Rich Gilchrist’s Story

My symptoms began to manifest when I was much younger, when my family was living in Leicester. I’d always feel uncomfortable in social situations; I suppose I may have been a little autistic. I was referred to CAMHS (Child and Adolescent Mental Health Services), but I didn’t want to feel different or singled out. The older I got, the more my social anxiety would increase. After leaving school, I was trying out different jobs. But it was difficult to get any sort of mental health support or guidance while you were working 9 till 5, and I was also trying my best to lead a ‘normal life.’ Then, aged 17, I made a far-reaching decision: the best way to confront my issues was simply to run away from them. I decided to see the world.


I travelled around the world and lived abroad, in Australia, Italy, Spain, and China. I did all this on my own, getting jobs here and there; in China, I taught English as a foreign language. Returning to England to live in London, I had a breakdown and was hospitalised. I didn’t really appreciate the full extent of my issues until I was in my 20s. You sometimes only get help once you’ve reached extremes, where you’ve become a danger to yourself through self-harming, or your crazy thoughts are spiralling out of control. You need to hit rock bottom before you can start coming up again. But the staff with the NHS, other mental health service providers, and voluntary organisations, were all brilliant.


Since childhood, I have experienced a series of traumas, but it was a while until I realised I needed help. I did get counselling, but this was about how to process experiences and the problem I was trying to cope with had been out with my control. But one flashback would be enough to ruin my day. I was given Prozac but, again, I didn’t want to be ‘different,’ and rely on medication. I did get jobs here and there, but these were only temporary distractions from anxiety, depression, and self-sabotage. Then, I had my first real onset of psychosis. I started having premonition dreams warning me about negative things that were going to happen, and the exact conversations I’d have. I believed higher powers were controlling my thoughts.


The peak of my psychosis began when I moved here. Alongside seeing doppelgangers of deceased family members and people from my past, when I was working in a charity shop before Covid, this woman I only saw for one day said “I work here, you don’t see me, but I work here.” I never saw her again, which made it even weirder. Other instances included: animals and insects giving me signs or acting out messages for me, people muttering answers under their breath to whatever I was thinking (it was like they were involved and responding to my thoughts), and people coughing instructions at me, which reached a crescendo at Waverley Station when I nearly lost it.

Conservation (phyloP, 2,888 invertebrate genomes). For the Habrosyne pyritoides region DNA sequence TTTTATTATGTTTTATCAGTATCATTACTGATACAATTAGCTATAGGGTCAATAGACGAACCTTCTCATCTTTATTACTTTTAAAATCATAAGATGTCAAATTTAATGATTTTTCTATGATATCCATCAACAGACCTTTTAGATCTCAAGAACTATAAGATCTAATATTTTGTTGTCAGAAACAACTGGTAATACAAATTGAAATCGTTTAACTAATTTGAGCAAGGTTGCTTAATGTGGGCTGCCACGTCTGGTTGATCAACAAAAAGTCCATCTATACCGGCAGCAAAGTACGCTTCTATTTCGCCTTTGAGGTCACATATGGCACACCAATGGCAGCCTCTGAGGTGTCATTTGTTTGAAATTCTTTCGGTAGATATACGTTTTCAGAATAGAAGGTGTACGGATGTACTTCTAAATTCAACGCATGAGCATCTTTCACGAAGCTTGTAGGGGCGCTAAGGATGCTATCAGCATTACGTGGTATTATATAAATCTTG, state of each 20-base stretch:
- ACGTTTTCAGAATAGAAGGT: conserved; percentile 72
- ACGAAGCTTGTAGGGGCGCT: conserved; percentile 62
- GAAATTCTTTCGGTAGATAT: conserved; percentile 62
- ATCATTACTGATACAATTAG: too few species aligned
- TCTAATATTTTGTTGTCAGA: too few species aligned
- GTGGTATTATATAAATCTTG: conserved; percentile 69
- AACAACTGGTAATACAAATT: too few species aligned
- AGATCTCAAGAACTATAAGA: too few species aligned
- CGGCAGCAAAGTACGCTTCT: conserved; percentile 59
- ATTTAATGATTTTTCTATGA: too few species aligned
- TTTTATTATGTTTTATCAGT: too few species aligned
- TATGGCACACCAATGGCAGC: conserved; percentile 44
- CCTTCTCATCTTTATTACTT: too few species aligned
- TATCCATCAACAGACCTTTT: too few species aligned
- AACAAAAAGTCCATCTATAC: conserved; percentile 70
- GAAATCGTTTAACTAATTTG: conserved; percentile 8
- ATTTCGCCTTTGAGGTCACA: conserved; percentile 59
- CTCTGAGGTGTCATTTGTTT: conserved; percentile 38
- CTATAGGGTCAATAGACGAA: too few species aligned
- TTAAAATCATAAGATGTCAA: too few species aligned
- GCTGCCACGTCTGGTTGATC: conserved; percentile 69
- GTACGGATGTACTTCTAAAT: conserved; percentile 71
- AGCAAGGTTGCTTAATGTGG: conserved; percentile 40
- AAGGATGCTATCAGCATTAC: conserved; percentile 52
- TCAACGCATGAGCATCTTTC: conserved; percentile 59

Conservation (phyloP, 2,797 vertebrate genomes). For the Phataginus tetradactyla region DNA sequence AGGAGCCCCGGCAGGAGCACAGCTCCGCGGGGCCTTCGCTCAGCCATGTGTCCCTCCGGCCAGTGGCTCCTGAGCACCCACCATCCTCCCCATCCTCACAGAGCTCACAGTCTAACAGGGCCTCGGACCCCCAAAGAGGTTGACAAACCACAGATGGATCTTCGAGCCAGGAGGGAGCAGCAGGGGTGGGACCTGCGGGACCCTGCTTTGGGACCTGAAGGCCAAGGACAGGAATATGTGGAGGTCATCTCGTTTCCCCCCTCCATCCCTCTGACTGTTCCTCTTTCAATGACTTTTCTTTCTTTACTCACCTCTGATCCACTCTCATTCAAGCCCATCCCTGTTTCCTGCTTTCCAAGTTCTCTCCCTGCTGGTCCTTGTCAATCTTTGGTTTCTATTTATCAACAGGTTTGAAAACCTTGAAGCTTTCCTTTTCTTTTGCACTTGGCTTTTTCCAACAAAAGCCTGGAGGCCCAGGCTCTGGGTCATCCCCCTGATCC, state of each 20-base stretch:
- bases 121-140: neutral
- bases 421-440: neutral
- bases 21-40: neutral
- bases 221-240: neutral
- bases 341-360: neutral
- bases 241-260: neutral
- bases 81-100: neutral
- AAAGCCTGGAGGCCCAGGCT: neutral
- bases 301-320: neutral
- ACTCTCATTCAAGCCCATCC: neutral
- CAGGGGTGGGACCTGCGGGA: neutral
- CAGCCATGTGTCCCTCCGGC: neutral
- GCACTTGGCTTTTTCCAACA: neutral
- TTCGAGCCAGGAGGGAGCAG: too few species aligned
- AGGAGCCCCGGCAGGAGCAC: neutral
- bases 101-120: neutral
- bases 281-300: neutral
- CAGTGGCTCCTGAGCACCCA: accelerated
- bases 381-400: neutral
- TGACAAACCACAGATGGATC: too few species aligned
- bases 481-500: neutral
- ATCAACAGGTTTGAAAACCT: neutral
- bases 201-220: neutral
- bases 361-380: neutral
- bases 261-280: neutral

After the worst of these symptoms had subsided, I started to try and get my life back. When it became accessible again after Covid, I went back to my first love, football. My love for the beautiful game had started when I was about nine, with Leicester City. The late 90s were a great period to be a City fan. Martin O’Neill got us promoted to the Premier League in his first season and won two League Cups, leading to European football. But then the travel bug got to me. Wherever I went, I found myself visiting the local stadiums and attending matches. I chose quantity over quality and thereby lost my club. My family have always travelled up and down to Scotland; I had grandparents in Morningside and Glasgow. My cousins and aunties in the west were diehard Celtic fans and assumed I would be. But I’ve always been drawn to underdogs! Down south, even although my grandma bought me an England kit for my 9th birthday, Scotland were in my blood. My mum’s friend in Glasgow took me to Celtic’s so-called ‘Paradise’ for a league game against Killie. I stifled a cheer when Ally McCoist scored the winner for the away side! My Scottish team were always Hibs.